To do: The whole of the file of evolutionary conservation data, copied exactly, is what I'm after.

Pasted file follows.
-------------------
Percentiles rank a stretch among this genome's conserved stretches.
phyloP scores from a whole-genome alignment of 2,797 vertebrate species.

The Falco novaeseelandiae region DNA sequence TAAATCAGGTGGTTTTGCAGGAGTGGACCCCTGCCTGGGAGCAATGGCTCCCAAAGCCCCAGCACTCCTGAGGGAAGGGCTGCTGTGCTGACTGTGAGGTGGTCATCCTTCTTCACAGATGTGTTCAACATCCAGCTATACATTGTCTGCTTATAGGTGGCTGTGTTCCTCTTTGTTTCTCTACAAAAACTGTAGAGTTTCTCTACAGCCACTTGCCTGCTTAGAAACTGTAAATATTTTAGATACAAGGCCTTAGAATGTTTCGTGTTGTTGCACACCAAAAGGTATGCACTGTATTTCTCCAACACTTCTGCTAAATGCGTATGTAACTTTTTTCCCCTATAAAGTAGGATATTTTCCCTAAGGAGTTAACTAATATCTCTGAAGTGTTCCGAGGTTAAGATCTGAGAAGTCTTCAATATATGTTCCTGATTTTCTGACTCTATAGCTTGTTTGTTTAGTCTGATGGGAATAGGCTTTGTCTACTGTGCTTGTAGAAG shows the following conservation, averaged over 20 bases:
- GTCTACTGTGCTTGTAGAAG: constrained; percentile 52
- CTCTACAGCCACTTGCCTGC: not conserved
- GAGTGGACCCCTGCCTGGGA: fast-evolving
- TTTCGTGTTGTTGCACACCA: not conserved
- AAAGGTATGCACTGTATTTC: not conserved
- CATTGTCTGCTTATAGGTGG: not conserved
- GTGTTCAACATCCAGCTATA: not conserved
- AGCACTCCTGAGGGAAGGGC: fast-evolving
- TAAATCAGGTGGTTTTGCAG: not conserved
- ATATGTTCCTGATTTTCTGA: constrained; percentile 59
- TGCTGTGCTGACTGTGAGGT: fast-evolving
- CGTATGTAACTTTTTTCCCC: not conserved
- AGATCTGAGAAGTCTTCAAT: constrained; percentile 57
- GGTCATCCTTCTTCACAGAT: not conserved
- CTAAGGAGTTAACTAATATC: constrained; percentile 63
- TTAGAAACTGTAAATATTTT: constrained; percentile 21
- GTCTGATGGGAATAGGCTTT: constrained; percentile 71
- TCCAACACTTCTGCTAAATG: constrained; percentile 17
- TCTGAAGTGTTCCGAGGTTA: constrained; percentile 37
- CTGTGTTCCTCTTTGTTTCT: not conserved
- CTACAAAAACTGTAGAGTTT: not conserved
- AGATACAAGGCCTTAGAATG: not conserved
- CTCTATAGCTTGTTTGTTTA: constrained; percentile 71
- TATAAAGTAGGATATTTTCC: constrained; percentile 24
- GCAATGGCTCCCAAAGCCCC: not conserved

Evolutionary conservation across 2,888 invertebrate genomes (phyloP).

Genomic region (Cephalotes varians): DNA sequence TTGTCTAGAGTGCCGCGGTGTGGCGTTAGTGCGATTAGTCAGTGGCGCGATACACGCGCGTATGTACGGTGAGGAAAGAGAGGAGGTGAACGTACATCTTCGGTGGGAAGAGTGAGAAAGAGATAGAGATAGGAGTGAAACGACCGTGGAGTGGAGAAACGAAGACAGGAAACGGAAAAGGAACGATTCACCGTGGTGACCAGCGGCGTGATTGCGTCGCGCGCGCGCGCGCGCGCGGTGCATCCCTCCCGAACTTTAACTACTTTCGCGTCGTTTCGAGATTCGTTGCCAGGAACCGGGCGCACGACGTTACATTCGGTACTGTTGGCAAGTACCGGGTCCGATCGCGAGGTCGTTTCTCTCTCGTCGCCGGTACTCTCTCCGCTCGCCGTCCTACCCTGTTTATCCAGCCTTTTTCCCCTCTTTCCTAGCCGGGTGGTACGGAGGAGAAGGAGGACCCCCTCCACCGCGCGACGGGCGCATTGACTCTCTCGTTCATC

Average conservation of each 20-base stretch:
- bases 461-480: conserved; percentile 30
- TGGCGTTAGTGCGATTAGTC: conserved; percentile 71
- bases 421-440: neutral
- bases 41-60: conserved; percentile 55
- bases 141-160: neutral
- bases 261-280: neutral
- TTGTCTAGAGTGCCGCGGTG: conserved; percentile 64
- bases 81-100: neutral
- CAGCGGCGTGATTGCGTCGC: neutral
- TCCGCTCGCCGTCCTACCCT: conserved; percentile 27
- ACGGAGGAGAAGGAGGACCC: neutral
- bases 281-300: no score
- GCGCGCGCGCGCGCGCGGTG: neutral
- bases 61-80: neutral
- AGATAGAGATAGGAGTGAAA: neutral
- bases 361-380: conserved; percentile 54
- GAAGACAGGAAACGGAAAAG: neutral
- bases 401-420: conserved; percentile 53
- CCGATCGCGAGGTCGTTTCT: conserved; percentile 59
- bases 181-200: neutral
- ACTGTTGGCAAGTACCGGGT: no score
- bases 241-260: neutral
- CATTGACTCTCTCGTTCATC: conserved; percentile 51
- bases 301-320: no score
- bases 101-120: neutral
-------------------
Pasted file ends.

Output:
Percentiles rank a stretch among this genome's conserved stretches.
phyloP scores from a whole-genome alignment of 2,797 vertebrate species.

The Falco novaeseelandiae region DNA sequence TAAATCAGGTGGTTTTGCAGGAGTGGACCCCTGCCTGGGAGCAATGGCTCCCAAAGCCCCAGCACTCCTGAGGGAAGGGCTGCTGTGCTGACTGTGAGGTGGTCATCCTTCTTCACAGATGTGTTCAACATCCAGCTATACATTGTCTGCTTATAGGTGGCTGTGTTCCTCTTTGTTTCTCTACAAAAACTGTAGAGTTTCTCTACAGCCACTTGCCTGCTTAGAAACTGTAAATATTTTAGATACAAGGCCTTAGAATGTTTCGTGTTGTTGCACACCAAAAGGTATGCACTGTATTTCTCCAACACTTCTGCTAAATGCGTATGTAACTTTTTTCCCCTATAAAGTAGGATATTTTCCCTAAGGAGTTAACTAATATCTCTGAAGTGTTCCGAGGTTAAGATCTGAGAAGTCTTCAATATATGTTCCTGATTTTCTGACTCTATAGCTTGTTTGTTTAGTCTGATGGGAATAGGCTTTGTCTACTGTGCTTGTAGAAG shows the following conservation, averaged over 20 bases:
- GTCTACTGTGCTTGTAGAAG: constrained; percentile 52
- CTCTACAGCCACTTGCCTGC: not conserved
- GAGTGGACCCCTGCCTGGGA: fast-evolving
- TTTCGTGTTGTTGCACACCA: not conserved
- AAAGGTATGCACTGTATTTC: not conserved
- CATTGTCTGCTTATAGGTGG: not conserved
- GTGTTCAACATCCAGCTATA: not conserved
- AGCACTCCTGAGGGAAGGGC: fast-evolving
- TAAATCAGGTGGTTTTGCAG: not conserved
- ATATGTTCCTGATTTTCTGA: constrained; percentile 59
- TGCTGTGCTGACTGTGAGGT: fast-evolving
- CGTATGTAACTTTTTTCCCC: not conserved
- AGATCTGAGAAGTCTTCAAT: constrained; percentile 57
- GGTCATCCTTCTTCACAGAT: not conserved
- CTAAGGAGTTAACTAATATC: constrained; percentile 63
- TTAGAAACTGTAAATATTTT: constrained; percentile 21
- GTCTGATGGGAATAGGCTTT: constrained; percentile 71
- TCCAACACTTCTGCTAAATG: constrained; percentile 17
- TCTGAAGTGTTCCGAGGTTA: constrained; percentile 37
- CTGTGTTCCTCTTTGTTTCT: not conserved
- CTACAAAAACTGTAGAGTTT: not conserved
- AGATACAAGGCCTTAGAATG: not conserved
- CTCTATAGCTTGTTTGTTTA: constrained; percentile 71
- TATAAAGTAGGATATTTTCC: constrained; percentile 24
- GCAATGGCTCCCAAAGCCCC: not conserved

Evolutionary conservation across 2,888 invertebrate genomes (phyloP).

Genomic region (Cephalotes varians): DNA sequence TTGTCTAGAGTGCCGCGGTGTGGCGTTAGTGCGATTAGTCAGTGGCGCGATACACGCGCGTATGTACGGTGAGGAAAGAGAGGAGGTGAACGTACATCTTCGGTGGGAAGAGTGAGAAAGAGATAGAGATAGGAGTGAAACGACCGTGGAGTGGAGAAACGAAGACAGGAAACGGAAAAGGAACGATTCACCGTGGTGACCAGCGGCGTGATTGCGTCGCGCGCGCGCGCGCGCGCGGTGCATCCCTCCCGAACTTTAACTACTTTCGCGTCGTTTCGAGATTCGTTGCCAGGAACCGGGCGCACGACGTTACATTCGGTACTGTTGGCAAGTACCGGGTCCGATCGCGAGGTCGTTTCTCTCTCGTCGCCGGTACTCTCTCCGCTCGCCGTCCTACCCTGTTTATCCAGCCTTTTTCCCCTCTTTCCTAGCCGGGTGGTACGGAGGAGAAGGAGGACCCCCTCCACCGCGCGACGGGCGCATTGACTCTCTCGTTCATC

Average conservation of each 20-base stretch:
- bases 461-480: conserved; percentile 30
- TGGCGTTAGTGCGATTAGTC: conserved; percentile 71
- bases 421-440: neutral
- bases 41-60: conserved; percentile 55
- bases 141-160: neutral
- bases 261-280: neutral
- TTGTCTAGAGTGCCGCGGTG: conserved; percentile 64
- bases 81-100: neutral
- CAGCGGCGTGATTGCGTCGC: neutral
- TCCGCTCGCCGTCCTACCCT: conserved; percentile 27
- ACGGAGGAGAAGGAGGACCC: neutral
- bases 281-300: no score
- GCGCGCGCGCGCGCGCGGTG: neutral
- bases 61-80: neutral
- AGATAGAGATAGGAGTGAAA: neutral
- bases 361-380: conserved; percentile 54
- GAAGACAGGAAACGGAAAAG: neutral
- bases 401-420: conserved; percentile 53
- CCGATCGCGAGGTCGTTTCT: conserved; percentile 59
- bases 181-200: neutral
- ACTGTTGGCAAGTACCGGGT: no score
- bases 241-260: neutral
- CATTGACTCTCTCGTTCATC: conserved; percentile 51
- bases 301-320: no score
- bases 101-120: neutral